The Court also concludes that these issues of fact preclude a determination that the Arresting Officers possessed arguable probable cause to arrest Plaintiff, and therefore the Court cannot determine whether their actions are protected by qualified immunity. See, e.g., Thomas, 165 F.3d at 143 (“Summary judgment on qualified immunity grounds is not appropriate when there are facts in dispute that are material to a determination of reasonableness.”); Oliveira v. Mayer, 23 F.3d 642, 649 (2d Cir. 1994) (“Though ‘[i]mmunity ordinarily should be decided by the court, ' that is true only in those cases where the facts concerning the availability of the defense are undisputed; otherwise, jury consideration is normally required.” (quoting Hunter v. Bryant, 502 U.S. 224, 228 (1991)). As described above, there are material issues of fact as to whether Alonzo's conduct prior to his arrest was disorderly, and thus whether the Arresting Officers' decision to arrest him was objectively reasonable. See Milfort, 922 F.Supp.2d at 407 (“Under Plaintiff's version [of the facts], his arrest was entirely unprovoked. Under those circumstances, no reasonably competent officer would have acted in the same way.”).

         Accordingly, Defendants' motion for summary judgment with respect to Alonzo's false arrest and false imprisonment claims are denied.

         b. Excessive Force

         i. Applicable Law

         “The Fourth Amendment prohibits the use of unreasonable and therefore excessive force by a police officer in the course of effecting an arrest.” Tracy v. Freshwater, 623 F.3d 90, 96 (2d. Cir. 2010); see also Graham v. Connor, 490 U.S. 386, 394-95 (1989). The Court does not evaluate the record in hindsight, but, instead, from the “perspective of a reasonable officer on the scene.” Graham, 490 U.S. at 396. The court must carefully review the totality of the circumstances of each particular case, considering: “(1) the nature of and severity of the crime leading to the arrest, (2) whether the suspect poses an immediate threat to the safety of the officer or others, and (3) whether the suspect was actively resisting arrest or attempting to evade arrest by flight.” Tracy, 623 F.3d at 96 (citing Graham, 490 U.S. at 396). “Application of physical force is excessive when it is more than is necessary under the circumstances.” Brown v. City of New York, No. 11-CV-1068, 2013 WL 491926, at *10 (S.D.N.Y. Feb. 8, 2013) (citing Curry v. City of Syracuse, 316 F.3d 324, 332 (2d Cir. 2003)).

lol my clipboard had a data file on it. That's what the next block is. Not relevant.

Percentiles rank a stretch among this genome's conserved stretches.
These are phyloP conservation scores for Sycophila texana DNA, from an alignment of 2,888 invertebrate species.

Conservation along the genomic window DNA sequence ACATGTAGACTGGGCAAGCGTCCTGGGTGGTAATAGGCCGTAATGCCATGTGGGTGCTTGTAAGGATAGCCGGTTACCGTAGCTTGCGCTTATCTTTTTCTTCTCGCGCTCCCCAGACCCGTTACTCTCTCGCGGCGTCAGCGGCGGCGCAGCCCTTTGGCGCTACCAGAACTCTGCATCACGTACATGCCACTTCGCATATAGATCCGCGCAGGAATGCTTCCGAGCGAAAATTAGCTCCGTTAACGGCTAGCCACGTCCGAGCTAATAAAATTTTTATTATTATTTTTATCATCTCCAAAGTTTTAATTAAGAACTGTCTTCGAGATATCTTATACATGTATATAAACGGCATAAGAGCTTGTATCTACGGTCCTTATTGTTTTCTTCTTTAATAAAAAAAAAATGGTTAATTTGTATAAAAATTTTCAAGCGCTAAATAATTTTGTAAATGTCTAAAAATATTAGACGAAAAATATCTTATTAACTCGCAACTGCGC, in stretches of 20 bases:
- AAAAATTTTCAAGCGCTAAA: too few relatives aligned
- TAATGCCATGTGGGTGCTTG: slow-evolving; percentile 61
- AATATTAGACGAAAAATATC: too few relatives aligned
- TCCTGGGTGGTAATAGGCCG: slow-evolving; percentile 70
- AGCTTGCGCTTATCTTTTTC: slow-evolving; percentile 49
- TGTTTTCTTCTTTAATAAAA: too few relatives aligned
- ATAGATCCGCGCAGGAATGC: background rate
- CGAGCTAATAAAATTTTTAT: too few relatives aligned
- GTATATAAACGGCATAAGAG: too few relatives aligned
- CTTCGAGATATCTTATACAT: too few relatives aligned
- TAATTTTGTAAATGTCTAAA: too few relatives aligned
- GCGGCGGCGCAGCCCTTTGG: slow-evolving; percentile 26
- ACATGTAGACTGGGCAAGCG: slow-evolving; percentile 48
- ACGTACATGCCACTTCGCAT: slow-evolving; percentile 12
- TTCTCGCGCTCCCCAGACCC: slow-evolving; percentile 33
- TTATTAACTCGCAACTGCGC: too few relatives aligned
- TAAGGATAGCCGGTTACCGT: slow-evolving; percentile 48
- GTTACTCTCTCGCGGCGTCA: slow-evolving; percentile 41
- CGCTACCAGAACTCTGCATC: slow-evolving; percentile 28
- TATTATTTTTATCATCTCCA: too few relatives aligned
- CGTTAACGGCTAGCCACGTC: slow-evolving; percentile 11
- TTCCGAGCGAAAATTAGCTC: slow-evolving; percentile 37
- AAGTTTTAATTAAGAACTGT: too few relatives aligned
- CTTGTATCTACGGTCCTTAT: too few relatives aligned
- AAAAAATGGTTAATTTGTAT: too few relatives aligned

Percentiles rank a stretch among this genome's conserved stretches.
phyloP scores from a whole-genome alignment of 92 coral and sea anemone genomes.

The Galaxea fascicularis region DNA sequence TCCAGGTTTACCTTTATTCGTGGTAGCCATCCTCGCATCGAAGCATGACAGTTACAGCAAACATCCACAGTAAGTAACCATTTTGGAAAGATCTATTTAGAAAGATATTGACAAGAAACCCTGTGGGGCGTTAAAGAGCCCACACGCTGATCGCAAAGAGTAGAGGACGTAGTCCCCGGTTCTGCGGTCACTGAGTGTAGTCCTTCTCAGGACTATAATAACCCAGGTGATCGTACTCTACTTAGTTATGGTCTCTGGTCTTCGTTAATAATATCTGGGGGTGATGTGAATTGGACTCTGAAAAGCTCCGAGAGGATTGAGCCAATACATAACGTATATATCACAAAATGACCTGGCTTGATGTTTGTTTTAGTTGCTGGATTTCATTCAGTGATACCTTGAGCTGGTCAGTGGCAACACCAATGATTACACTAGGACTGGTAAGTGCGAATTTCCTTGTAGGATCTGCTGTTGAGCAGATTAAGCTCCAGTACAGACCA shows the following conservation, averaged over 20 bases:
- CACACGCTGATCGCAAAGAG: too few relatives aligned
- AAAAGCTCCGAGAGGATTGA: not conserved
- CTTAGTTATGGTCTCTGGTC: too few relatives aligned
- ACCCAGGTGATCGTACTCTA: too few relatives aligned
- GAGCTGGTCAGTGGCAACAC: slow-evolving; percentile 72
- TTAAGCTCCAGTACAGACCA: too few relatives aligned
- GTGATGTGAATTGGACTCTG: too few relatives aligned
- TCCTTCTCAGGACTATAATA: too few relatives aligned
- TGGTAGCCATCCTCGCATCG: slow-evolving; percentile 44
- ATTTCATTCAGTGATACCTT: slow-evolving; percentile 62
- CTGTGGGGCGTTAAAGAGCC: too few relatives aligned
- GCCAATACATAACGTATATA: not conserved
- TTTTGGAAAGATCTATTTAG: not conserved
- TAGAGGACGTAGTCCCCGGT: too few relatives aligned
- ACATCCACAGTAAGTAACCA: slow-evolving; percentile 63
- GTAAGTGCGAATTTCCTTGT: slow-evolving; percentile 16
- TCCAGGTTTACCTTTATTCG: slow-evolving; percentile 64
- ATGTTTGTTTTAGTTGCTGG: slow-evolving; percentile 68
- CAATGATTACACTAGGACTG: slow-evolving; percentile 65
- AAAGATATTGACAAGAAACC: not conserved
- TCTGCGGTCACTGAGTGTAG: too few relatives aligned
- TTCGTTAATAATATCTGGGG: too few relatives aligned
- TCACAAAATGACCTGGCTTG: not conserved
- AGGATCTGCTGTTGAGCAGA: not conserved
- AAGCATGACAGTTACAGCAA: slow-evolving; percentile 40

“Given the need for such a fact-intensive inquiry, ‘granting summary judgment against a plaintiff on an excessive force claim is not appropriate unless no reasonable factfinder could conclude that the officers' conduct was objectively reasonable.'” Hill v. City of New York, No. 03-CV-1283, 2005 WL 3591719, at *3 (E.D.N.Y. Dec. 30, 2005) (quoting Amnesty America v. Town of West Hartford, 361 F.3d 113, 123 (2d Cir. 2004)); see also Greenaway v. County of Nassau, 97 F.Supp.3d 225, 235 (E.D.N.Y. 2015) (“Because objective reasonableness is extremely fact-specific, summary judgment on the issue is often inappropriate.”).

         Here, as described above, a significant dispute exists between the parties regarding Alonzo's conduct prior to and during the arrest. Accordingly, the Court finds that the determination as to the objective reasonableness of the force used is one to made by a jury following a trial. See Jackson v. City of New York, 939 F.Supp.2d 235, 254 (E.D.N.Y. 2013) (finding that summary judgment was inappropriate on the issue of excessive force because of the significant dispute between plaintiff's and officers' descriptions of the arrest and force used). Therefore, Lockett and Montalto are not entitled to summary judgment on Plaintiffs' excessive force claim, nor are they entitled to qualified immunity. See Curry, 316 F.3d at 334 (“In this case it is impossible to ‘determine whether the officers reasonably believed that their force was not excessive when several material facts [are] still in dispute, [and therefore] summary judgement on the basis of qualified immunity [is] precluded.'” (quoting Thomas, 165 F.3d at 144)); Milfort, 922 F.Supp.2d at 409 ...